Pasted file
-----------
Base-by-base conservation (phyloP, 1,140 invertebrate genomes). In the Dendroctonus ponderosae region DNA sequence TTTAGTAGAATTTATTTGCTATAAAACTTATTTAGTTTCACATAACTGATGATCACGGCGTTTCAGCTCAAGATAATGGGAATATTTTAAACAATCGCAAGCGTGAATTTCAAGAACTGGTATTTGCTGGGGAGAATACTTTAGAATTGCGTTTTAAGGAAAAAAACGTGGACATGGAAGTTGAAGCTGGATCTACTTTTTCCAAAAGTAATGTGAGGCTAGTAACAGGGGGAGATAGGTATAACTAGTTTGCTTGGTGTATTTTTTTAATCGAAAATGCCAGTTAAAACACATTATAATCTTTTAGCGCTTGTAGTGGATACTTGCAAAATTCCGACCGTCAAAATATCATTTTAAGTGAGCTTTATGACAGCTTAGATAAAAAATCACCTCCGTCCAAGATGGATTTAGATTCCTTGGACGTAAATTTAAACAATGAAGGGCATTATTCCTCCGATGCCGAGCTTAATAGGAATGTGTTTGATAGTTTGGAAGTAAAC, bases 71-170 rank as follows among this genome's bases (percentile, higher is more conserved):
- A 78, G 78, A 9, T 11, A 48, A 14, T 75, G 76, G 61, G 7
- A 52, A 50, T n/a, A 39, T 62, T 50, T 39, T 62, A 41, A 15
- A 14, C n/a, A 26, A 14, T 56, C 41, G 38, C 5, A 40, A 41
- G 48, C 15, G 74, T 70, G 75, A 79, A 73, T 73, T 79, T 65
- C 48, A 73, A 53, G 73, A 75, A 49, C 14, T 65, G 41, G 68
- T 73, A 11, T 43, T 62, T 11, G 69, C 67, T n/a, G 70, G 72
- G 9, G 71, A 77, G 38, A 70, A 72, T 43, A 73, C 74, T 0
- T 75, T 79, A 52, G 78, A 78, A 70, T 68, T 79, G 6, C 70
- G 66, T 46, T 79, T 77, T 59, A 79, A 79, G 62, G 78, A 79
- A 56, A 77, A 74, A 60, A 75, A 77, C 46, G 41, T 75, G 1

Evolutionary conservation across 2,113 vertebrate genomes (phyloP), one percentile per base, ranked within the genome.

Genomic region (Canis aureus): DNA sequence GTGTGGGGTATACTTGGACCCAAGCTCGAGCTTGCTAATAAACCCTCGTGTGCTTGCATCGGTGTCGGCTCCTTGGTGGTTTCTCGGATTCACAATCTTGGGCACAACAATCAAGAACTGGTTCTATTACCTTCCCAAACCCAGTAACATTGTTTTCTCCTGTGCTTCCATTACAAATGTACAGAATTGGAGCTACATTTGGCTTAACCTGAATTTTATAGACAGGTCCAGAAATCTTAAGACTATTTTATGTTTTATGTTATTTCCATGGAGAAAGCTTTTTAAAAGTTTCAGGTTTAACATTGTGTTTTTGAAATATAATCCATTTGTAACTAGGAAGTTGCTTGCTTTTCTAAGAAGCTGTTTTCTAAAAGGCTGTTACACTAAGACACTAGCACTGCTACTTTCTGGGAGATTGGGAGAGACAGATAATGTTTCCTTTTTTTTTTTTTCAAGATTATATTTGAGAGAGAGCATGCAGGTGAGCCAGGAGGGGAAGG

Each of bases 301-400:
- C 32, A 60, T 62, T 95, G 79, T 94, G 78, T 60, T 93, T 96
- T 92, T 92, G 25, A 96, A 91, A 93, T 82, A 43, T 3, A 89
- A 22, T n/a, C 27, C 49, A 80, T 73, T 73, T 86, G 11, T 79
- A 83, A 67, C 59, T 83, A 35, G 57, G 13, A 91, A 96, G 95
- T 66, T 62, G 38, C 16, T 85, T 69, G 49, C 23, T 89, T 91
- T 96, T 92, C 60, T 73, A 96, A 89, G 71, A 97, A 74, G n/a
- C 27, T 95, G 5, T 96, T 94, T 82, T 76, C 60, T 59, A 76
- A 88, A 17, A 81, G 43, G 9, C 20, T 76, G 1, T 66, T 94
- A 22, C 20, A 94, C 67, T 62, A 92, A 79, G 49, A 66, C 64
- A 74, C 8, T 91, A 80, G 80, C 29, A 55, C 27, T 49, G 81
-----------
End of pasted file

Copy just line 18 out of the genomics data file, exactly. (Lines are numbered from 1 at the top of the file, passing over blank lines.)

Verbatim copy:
- A 83, A 67, C 59, T 83, A 35, G 57, G 13, A 91, A 96, G 95